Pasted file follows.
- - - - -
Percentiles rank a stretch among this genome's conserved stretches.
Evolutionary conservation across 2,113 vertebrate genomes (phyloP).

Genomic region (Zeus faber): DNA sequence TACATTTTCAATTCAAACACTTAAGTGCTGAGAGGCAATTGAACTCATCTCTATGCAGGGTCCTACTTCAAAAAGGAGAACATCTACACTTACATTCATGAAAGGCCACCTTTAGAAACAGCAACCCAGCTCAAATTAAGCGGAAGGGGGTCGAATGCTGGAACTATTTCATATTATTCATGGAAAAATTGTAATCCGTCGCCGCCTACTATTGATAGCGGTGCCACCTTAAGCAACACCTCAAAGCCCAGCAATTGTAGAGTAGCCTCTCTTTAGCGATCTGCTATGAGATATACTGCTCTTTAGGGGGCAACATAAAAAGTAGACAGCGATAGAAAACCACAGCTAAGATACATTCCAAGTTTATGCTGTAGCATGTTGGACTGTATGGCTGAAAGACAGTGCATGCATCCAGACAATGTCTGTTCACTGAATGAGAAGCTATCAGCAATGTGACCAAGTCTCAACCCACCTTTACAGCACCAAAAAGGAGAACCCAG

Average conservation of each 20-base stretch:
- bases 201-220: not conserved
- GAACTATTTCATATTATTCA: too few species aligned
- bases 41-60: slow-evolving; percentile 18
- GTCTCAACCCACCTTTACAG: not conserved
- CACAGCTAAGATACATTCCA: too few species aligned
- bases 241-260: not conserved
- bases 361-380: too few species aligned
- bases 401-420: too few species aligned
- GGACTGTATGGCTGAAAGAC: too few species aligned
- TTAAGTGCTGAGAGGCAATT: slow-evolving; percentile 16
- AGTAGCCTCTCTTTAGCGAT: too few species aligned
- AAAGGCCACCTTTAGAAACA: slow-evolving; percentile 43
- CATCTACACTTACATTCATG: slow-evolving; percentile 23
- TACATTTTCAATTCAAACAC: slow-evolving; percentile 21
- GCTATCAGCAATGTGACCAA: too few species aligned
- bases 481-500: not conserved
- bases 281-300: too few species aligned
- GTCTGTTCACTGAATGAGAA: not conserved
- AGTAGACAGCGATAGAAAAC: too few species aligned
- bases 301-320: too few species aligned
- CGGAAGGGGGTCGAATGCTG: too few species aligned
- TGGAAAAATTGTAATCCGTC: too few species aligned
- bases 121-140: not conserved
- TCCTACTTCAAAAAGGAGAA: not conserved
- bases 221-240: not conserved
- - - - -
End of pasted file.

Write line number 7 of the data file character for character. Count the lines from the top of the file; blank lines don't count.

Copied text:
- bases 41-60: slow-evolving; percentile 18